Our Doctor Who expert, Tony Cross, is journeying through all of time and space to bring us his thoughts on every available Doctor Episode. Today is the Tenth Doctor adventures Army of Ghosts and Doomsday...
That was a pretty good ending to Series Two of 'New' Doctor Who. Army of Ghosts did a fine job of building up the mystery and in had a series of rolling revelations, culminating in the Daleks that laid the foundations for Doomsday's denouement.
It doesn't escape entirely unscathed: the Ghostbusters 'moment' surely has to be one of the most cringeworthy in the series entire history; there's no real explanation as to how Cyber-Hartman escapes her conditioning to help the Doctor and Rose and nor - unless I missed it - do we get an explanation as to why Pete Tyler knows to arrive at just the right moment to collect Rose. But I'm sure all of these can be explained away.
I do have one major complaint. Whilst Cybermen v Daleks is one of those 'fan' things that we've all wanted to see it doesn't really work here because the Daleks find the Cybermen such a walkover. In the end they're ghosts to allow the Cybermen reveal to allow the big Dalek ending. They're a McGuffin. They're the Vardans to the Dalek's Sontarans, which is about as insulting a description as I can come up with in Doctor Who terms.
However it does give the Daleks some dry dismissive dialogue when faced with Cyber threats. I particularly liked: "It is not war. It is pest control."
I also liked the idea of 'The Cult of Skaro'. That the Daleks, to try and win the time war, might lower themselves to letting a small number of them think like their opponents. Perhaps they're descendants of the Doctor's 'human factor' work back in 'Evil of the Daleks'. The fact that they all have names reminds me of Alpha and Beta. Perhaps in their down town their play at being trains.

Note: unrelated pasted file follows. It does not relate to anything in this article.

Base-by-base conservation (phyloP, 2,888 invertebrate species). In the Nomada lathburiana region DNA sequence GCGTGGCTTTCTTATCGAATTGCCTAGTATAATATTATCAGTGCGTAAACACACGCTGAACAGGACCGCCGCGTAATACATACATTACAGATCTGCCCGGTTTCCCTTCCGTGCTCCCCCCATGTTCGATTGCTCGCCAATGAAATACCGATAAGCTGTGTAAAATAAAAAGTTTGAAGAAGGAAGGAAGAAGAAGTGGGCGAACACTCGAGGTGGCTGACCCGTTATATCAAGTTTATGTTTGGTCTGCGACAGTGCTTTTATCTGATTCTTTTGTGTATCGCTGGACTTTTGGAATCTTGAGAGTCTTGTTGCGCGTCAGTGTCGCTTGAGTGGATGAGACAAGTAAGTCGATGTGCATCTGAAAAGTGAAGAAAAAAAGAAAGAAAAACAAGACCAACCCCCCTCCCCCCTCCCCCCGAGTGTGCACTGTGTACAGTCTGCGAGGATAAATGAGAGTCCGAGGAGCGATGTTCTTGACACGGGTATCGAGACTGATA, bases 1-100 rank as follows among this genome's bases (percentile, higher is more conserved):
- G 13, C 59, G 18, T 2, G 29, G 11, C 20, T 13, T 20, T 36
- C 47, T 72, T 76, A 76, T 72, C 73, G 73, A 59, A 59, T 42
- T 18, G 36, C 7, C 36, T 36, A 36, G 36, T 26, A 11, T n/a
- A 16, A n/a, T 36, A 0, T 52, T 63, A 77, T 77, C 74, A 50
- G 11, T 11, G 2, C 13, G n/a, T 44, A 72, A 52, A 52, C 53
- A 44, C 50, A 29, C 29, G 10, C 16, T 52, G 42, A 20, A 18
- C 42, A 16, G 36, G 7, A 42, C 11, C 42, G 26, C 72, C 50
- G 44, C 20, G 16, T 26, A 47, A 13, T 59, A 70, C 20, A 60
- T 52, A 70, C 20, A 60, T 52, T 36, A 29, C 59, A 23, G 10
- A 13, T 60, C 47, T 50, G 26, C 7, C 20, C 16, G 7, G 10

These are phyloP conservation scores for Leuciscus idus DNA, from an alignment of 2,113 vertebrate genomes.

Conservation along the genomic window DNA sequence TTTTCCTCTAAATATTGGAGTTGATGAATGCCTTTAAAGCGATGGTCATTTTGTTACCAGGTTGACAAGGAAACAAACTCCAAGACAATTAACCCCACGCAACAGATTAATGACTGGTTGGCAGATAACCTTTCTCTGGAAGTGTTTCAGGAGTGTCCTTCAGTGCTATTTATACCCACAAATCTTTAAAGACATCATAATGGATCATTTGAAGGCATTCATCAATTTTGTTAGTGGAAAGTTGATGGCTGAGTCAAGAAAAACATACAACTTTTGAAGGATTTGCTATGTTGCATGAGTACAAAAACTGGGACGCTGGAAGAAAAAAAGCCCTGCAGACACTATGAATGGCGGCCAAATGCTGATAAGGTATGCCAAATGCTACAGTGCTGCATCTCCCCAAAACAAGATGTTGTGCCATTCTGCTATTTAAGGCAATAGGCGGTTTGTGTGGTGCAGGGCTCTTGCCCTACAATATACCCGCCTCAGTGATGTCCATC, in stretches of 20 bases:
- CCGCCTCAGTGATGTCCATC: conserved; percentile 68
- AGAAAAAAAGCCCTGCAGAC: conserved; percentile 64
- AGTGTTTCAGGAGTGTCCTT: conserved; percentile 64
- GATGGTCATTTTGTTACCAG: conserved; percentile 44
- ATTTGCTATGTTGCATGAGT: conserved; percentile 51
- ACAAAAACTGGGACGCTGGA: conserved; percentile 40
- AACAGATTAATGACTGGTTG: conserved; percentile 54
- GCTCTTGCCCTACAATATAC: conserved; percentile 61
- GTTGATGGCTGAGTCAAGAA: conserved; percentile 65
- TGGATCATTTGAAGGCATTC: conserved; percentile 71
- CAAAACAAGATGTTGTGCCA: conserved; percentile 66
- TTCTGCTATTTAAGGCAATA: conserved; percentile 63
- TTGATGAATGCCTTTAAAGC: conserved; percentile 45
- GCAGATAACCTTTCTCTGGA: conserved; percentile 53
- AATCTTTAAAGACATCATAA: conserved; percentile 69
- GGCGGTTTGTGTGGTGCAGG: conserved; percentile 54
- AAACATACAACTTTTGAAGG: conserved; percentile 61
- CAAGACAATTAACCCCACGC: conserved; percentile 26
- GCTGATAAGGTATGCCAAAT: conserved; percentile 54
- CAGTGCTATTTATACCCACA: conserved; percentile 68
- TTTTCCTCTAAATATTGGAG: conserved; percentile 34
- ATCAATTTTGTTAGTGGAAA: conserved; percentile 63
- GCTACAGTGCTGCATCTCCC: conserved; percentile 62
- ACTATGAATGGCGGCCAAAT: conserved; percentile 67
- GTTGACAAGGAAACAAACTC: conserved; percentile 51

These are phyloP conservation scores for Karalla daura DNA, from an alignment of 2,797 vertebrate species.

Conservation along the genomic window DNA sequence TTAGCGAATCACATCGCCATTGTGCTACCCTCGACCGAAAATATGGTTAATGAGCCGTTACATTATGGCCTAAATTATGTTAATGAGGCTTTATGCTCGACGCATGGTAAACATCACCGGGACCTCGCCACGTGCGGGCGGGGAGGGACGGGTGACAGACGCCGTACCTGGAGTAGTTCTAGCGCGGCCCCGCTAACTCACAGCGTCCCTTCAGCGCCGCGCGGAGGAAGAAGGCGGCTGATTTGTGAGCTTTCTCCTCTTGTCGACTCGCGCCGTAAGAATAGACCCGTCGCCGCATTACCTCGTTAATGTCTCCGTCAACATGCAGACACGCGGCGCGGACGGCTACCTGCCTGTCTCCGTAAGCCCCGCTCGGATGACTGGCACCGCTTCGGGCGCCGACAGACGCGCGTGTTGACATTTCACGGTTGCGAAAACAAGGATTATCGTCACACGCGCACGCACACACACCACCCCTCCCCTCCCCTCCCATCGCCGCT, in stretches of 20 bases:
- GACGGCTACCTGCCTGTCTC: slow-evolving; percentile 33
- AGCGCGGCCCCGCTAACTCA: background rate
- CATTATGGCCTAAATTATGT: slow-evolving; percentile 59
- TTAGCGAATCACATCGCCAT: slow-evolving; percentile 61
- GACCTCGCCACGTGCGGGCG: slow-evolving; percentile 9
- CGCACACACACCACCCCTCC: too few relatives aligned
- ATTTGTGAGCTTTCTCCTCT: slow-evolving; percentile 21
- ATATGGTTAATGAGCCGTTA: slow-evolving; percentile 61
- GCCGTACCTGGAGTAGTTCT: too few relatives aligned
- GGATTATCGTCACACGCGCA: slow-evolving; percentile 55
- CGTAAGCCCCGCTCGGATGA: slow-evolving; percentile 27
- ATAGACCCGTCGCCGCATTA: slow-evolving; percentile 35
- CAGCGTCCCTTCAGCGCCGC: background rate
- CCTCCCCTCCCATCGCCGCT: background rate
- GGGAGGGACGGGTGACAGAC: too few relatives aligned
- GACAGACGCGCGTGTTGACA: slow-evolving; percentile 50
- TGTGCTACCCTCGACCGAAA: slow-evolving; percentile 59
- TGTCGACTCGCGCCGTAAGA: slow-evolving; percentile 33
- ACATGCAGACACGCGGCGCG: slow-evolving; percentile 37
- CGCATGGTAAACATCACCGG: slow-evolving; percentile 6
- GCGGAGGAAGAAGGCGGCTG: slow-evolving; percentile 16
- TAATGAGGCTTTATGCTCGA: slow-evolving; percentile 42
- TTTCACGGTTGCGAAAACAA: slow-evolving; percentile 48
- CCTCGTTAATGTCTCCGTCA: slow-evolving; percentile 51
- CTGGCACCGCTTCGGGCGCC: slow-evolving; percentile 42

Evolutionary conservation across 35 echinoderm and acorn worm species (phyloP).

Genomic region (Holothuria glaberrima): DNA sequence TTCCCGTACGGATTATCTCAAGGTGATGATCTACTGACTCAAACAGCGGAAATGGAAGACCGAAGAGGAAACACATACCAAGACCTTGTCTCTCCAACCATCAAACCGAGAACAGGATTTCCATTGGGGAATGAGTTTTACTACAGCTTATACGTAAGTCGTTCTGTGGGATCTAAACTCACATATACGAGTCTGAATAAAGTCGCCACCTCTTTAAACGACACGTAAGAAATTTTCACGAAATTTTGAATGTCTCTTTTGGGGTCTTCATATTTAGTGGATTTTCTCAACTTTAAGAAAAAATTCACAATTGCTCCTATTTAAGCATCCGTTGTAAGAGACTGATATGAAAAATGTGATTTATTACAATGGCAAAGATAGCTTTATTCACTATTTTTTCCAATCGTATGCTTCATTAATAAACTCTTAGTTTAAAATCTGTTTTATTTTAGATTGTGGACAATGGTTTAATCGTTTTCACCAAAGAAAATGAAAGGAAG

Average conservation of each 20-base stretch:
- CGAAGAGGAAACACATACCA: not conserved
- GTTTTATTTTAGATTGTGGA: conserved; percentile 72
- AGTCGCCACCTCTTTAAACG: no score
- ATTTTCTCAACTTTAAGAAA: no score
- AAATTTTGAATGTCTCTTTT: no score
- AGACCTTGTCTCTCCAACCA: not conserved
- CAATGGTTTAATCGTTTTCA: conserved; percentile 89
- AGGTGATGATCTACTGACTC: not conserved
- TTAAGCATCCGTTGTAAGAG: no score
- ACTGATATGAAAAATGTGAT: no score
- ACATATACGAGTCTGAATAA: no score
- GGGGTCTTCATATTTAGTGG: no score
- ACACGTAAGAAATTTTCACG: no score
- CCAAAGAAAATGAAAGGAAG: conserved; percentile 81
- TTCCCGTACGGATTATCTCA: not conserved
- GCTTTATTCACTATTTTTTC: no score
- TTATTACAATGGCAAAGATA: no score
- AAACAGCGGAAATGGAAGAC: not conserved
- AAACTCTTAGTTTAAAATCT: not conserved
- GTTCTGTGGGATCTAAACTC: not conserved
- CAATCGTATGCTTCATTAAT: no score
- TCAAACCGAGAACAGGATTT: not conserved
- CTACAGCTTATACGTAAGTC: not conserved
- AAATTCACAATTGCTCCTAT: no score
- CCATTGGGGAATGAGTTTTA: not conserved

Fantastically directed by Graeme Harper (who must go down as one of the great Doctor Who directors) it sweeps along at a pace that means you're grateful for the occassional moment of emotion that slows things down.
We get a number of plotlines twisted together here: the Torchwood Institute is revealed in its full modern glory, headed up by Yvonne Hartman (Tracy-Ann Oberman) working loyally for Queen and Country; the alt-Universe Pete Tyler gets to meet 'our' Universe's Jackie Tyler (and I admit I did sniffle a bit at their first meeting together, especially as it was both funny and moving); we get to see Mickey & Jake again and catch-up on their battles against the Cybermen on the alt-Earth. This new Mickey is pretty cool in my humble opinion and as I've said before his story is the quieter arc throughout the first two seasons of 'New' Doctor Who. As Rose says, she's changed, but so has Mickey.
Which brings me on to the key change: Rose's departure. It's all nicely sign-posted throughout (and has been for the last couple of episodes) and in the end even I, who have been coldly cynical about the way Rose and the Doctor have become so bloody couplely, cried at the end. It always had to end like this sadly because the Doctor 'settling down' with a companion isn't going to happen because it is the end of the series as we know it. Perhaps there would be a market for Mr. & Mrs Doctor Who, a series set on Earth where they've settled down and gone back to work with UNIT. It could be like Pertwee's Season 7 with added kissing.
Anyway I digress. Rose gets a great ending. The Doctor doesn't quite get to say I love you (and I wonder where RTD lost the courage of his convictions on this one). Rose does. It's nicely played by both David Tennant and Billie Piper with excellent support from Camille Coduri (who is bloody brilliant throughout imo), Noel Clarke and Shaun Dingwell. All three do some lovely awkward-discomfort looks at Rose's emotions and there is the rather sweet touch of all three of them standing there hand-in-hand.
So overall a fine ending to a mixed season. Next up Catherine Tate and 'The Runaway Bride'.
What?! What?!!!! WHAT??!!!!!
Tony Cross is the creator of the wonderful Centurion Blog's found HERE and HERE.
Image – BBC.